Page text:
A new discovery has shaken the world of Archeology once again. Scientists in Ireland have determined that humans occupied the island about 2,500 years earlier than previously thought. This is thanks to a butchered knee bone or patella of a bear that they originally discovered in 1903 at Co. Clare.
The scientists conducted a radiocarbon dating of the bone and found that humans existed in the country about 12,500 years ago which is way earlier than initial history claims. The fossil stayed inside a box at the National Museum of Ireland for almost a century.
Published in the journal Quaternary Science Reviews, the study shows a ground breaking discovery in Archeology and for the scientists who spent decades looking for previous signs of humans living in the area.
"Archaeologists have been searching for the Irish Palaeolithic since the 19th century, and now, finally, the first piece of the jigsaw has been revealed," Dr. Marion Dowd, an archaeologist at IT Sligo, said.
Two Radiocarbon Dating Tests Show The Same Finding
Together with Dr. Ruth Carden from the National Museum of Ireland and co-author of the study, the team sought financial assistance for radiocarbon dating, which was sponsored by the Royal Irish Academy. The Chrono Center conducted the first test.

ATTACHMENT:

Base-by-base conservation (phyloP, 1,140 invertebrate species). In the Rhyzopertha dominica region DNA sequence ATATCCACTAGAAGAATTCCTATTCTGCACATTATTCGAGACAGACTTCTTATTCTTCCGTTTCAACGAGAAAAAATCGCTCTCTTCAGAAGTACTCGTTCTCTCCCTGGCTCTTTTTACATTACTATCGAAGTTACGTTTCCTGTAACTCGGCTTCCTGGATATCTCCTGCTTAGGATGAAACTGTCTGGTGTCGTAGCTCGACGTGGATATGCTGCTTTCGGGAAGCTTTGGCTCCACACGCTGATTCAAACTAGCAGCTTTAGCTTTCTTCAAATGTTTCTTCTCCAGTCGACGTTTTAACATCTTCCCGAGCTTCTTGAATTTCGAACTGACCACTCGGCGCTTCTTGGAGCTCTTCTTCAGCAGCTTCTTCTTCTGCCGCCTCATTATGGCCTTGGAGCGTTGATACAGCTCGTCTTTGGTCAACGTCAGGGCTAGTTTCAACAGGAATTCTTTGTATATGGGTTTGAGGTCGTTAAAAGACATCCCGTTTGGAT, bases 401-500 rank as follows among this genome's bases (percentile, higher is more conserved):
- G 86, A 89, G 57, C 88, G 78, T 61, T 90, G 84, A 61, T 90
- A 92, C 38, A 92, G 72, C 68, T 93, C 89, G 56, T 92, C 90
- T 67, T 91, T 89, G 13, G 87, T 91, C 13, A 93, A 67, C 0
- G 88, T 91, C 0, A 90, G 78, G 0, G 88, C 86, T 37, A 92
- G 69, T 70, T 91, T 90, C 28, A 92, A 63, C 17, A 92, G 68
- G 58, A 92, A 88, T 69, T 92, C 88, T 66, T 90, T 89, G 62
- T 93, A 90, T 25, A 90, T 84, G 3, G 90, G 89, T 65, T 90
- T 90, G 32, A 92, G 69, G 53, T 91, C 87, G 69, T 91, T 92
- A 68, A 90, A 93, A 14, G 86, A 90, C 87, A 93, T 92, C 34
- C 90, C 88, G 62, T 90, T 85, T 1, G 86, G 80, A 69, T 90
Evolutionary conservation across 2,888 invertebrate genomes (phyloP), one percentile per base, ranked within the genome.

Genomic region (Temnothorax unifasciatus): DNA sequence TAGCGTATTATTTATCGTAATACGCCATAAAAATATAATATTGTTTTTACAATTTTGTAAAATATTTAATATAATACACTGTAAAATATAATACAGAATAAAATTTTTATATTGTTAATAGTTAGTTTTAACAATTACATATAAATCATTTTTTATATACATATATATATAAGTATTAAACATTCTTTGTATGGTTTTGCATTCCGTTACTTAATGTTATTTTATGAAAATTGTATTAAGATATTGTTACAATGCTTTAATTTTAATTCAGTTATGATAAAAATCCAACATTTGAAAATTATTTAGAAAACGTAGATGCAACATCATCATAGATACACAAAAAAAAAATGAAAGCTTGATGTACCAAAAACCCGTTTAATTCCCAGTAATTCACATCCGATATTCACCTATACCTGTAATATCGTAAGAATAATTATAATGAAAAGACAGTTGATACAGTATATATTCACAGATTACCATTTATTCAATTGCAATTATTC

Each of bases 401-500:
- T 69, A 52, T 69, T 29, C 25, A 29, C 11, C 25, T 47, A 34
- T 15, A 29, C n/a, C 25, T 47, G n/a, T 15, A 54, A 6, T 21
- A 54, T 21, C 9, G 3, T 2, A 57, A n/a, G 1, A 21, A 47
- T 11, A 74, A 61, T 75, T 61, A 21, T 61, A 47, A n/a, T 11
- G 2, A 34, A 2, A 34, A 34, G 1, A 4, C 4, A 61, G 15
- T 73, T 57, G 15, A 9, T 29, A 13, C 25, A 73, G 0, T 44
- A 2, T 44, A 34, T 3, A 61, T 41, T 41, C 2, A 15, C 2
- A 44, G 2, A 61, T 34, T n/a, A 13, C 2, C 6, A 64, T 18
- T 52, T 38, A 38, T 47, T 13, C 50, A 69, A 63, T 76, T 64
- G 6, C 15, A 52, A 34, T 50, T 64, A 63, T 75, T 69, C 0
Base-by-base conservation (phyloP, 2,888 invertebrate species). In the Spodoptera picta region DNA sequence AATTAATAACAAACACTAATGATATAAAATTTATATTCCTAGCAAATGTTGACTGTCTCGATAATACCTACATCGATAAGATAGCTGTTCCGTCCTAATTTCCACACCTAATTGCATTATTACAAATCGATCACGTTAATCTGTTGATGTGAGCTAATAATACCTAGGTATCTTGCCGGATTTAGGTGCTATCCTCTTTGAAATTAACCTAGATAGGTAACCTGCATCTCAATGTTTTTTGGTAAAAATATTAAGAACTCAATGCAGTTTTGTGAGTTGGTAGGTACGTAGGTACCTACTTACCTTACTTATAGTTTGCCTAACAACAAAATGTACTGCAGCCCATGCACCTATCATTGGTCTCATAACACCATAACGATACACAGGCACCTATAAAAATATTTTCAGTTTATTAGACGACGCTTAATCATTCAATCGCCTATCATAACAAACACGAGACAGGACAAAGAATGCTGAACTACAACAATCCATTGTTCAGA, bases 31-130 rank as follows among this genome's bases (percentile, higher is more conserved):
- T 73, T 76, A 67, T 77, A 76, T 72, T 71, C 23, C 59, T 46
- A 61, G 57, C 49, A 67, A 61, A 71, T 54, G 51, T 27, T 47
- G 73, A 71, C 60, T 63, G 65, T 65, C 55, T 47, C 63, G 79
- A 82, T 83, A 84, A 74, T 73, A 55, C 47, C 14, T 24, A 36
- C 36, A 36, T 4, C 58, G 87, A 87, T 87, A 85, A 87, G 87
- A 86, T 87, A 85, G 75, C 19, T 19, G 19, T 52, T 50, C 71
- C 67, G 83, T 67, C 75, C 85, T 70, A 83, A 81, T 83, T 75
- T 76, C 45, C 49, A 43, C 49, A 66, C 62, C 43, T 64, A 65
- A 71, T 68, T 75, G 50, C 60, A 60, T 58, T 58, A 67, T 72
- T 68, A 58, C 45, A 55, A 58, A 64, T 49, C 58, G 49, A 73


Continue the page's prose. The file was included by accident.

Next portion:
For further analysis, another sample was sent to the University of Oxford. The experts validated the preliminary results and both examinations indicated human butchery of the bear about 12,500 years ago.
"This find rewrites the antiquity of human occupation of Ireland and challenges the traditional paradigm that certain biota may have naturally colonised the island prior to human arrival," the researchers concluded.
Humans Occupied The Area During The Paleolithic Era
In the '70s, the oldest evidence human existence in Ireland has been discovered at Mount Sandel in Co. Derry. Initial findings show that this island has been occupied since 8,000 BC during the Mesolithic period. This shows that humans lived in the area for 10,000 years.
The patella study, however, gives tantamount evidence that people during the ancient times occupied the island during the earlier Paleolithic era at 10,500 BC, which is about 12,500 years ago.
"This discovery re-writes Irish archaeology and adds an entirely new chapter to human colonisation of the island - moving Ireland's story into a new era," said in a video posted by IT Sligo.